I've been resisting ebooks for a long time. I like my physical paper and bound books. You can have my leather-bound volume of Don Quixote when you pry it from my dead fingers.
Then I became a writer.
Then I started to study the publishing world and trying to understand the seismic (there, I'm the eleventy millionth person to use that metaphor - and "eleventy" for that matter) changes happening there.
Ebooks are going to free authors from publishers.
Ebooks are going to free readers from publishers.
Not sure what traditional publishers are going to be doing 10 years from now. From what I can tell, they're either in massive denial and still think their current business model will be relevant ten years from now, or they're trying to come up with some way to "own" the ebook space and give the appearance of embracing the future when they're really still following the same dead formula.
I just read this article from Slate. I may have misunderstood the article, because I have a hard time believing that a professional technology writer could get it so wrong, but you are NOT limited to only buying from the Kindle store if you buy a Kindle (although their not-so-helpful user information would seem to suggest that's the only outlet available to you). Case in point, go to the support page on an ebook website for simple instructions for Kindle owners to read the bright new content being published, sometimes directly by the authors themselves.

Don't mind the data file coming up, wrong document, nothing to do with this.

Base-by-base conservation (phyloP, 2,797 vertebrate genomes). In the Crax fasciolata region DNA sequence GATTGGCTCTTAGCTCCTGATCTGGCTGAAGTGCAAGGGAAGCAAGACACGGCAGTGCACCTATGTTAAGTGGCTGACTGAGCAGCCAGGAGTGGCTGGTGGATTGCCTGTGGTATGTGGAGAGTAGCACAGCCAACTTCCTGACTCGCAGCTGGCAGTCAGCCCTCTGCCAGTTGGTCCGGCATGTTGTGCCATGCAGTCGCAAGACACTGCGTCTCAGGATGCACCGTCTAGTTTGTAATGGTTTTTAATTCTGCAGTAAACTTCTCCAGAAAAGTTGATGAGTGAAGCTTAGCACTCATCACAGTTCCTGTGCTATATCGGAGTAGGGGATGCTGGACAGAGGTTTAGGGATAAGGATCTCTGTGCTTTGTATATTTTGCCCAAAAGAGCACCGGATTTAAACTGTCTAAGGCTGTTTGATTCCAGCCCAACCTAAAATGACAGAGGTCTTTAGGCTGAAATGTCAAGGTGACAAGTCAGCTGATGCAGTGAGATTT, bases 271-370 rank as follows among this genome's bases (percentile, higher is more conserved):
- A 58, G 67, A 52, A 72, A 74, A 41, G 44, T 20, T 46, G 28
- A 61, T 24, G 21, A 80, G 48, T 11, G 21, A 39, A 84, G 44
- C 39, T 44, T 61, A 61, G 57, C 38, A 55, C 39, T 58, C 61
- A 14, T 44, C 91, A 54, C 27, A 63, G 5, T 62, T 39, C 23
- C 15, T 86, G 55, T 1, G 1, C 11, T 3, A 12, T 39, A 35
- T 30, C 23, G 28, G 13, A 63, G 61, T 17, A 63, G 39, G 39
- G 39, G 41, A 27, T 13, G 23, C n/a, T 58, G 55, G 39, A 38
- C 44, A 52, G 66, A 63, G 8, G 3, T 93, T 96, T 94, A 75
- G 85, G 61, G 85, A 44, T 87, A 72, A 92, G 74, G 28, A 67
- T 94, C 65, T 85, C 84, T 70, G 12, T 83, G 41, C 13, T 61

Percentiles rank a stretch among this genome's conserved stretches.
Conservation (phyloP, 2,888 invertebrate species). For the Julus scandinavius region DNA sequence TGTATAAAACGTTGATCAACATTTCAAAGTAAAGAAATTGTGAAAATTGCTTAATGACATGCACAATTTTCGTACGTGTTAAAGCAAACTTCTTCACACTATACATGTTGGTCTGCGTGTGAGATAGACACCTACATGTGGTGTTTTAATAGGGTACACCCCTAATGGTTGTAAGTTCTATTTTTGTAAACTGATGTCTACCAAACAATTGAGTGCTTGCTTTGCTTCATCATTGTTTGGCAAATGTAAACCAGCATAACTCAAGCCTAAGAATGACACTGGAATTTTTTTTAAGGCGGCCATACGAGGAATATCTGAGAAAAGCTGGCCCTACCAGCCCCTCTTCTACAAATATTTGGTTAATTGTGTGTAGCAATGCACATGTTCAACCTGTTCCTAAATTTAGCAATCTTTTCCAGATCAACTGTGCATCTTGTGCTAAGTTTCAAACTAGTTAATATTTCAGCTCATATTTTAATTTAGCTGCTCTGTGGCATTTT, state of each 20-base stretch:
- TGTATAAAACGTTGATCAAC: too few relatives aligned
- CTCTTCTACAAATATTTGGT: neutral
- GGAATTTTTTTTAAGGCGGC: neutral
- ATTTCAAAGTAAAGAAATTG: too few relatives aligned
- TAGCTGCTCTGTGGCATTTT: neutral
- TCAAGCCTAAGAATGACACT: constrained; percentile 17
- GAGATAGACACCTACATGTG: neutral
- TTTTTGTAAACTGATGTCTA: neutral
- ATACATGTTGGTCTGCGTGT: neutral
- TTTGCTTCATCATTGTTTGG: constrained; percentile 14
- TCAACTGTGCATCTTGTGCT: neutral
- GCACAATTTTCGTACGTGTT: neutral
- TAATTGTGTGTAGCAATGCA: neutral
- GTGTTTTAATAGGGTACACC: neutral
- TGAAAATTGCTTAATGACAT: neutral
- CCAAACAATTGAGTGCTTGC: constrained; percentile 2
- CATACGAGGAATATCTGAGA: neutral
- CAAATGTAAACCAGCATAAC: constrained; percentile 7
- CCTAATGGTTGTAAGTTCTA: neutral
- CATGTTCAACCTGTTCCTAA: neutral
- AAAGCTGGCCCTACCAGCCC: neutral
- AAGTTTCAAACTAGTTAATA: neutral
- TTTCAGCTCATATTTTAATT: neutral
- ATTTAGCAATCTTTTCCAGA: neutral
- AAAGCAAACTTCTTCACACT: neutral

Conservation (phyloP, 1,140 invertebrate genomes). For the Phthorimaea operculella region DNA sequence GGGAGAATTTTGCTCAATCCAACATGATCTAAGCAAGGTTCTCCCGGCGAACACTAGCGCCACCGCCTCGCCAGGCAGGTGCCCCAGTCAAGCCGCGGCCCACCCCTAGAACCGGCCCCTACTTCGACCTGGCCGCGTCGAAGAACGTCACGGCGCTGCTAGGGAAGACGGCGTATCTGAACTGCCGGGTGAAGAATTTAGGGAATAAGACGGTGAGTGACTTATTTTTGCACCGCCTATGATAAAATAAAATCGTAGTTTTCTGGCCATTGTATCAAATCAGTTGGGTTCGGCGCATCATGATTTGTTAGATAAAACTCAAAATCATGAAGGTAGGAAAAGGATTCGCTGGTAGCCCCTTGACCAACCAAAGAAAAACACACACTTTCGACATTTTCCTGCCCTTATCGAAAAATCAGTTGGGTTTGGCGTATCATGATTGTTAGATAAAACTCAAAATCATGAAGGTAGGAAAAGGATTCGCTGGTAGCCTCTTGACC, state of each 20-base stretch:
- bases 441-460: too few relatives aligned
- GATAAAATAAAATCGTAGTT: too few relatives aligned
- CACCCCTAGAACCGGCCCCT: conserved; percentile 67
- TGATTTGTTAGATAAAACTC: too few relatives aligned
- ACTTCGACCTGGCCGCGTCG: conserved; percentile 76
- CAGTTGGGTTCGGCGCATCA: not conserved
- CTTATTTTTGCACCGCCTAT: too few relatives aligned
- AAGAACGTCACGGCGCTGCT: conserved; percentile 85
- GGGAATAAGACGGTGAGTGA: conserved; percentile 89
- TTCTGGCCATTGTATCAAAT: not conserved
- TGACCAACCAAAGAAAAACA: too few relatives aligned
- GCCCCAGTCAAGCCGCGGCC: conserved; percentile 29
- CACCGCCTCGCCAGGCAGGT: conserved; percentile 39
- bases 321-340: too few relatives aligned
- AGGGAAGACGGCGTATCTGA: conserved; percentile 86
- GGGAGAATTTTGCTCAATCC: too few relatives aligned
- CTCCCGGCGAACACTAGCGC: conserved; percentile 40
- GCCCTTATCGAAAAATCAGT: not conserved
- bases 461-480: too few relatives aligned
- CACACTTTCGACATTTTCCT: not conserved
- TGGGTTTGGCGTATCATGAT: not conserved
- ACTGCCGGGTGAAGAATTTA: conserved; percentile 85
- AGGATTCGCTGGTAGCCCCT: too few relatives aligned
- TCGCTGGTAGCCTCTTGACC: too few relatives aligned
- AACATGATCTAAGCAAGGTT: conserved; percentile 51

Authors and their fans are taking matters into their own hands. The technology is here. And if you want to get access to reading material that is maybe too darkly humorous, too niche, too fan fiction, too personal or too whatever to be picked up for publishing by a conventional publisher who is forced by their costs and overhead to only pick up works with a broad appeal, then go get ye some kind of ebook reading device. And then go gorge yourself. There is some great writing out there.
And maybe publishers should work on finding out what's going to drive people to purchase a print book instead of an ebook. For me, I'll be buying print books that I feel have some sort of "heirloom" value - it's a classic that I want to be able to look up at and see resting on the library shelf, or an important reference, or it has a personal sentimental value, or the pictures and graphics are too good for ebook consumption - or it's a beloved book that isn't available as an ebook. Ebooks will also dramatically affect the aftermarket for used books in the same way iTunes/mp3's have for CDs, since people won't have so many print books on hand to need to sell again to make room for the next one.
The world of books is changing at lightning speed. And if it means my kids will carry a Kindle instead of a massive backpack full of books to and from school, how cool is that?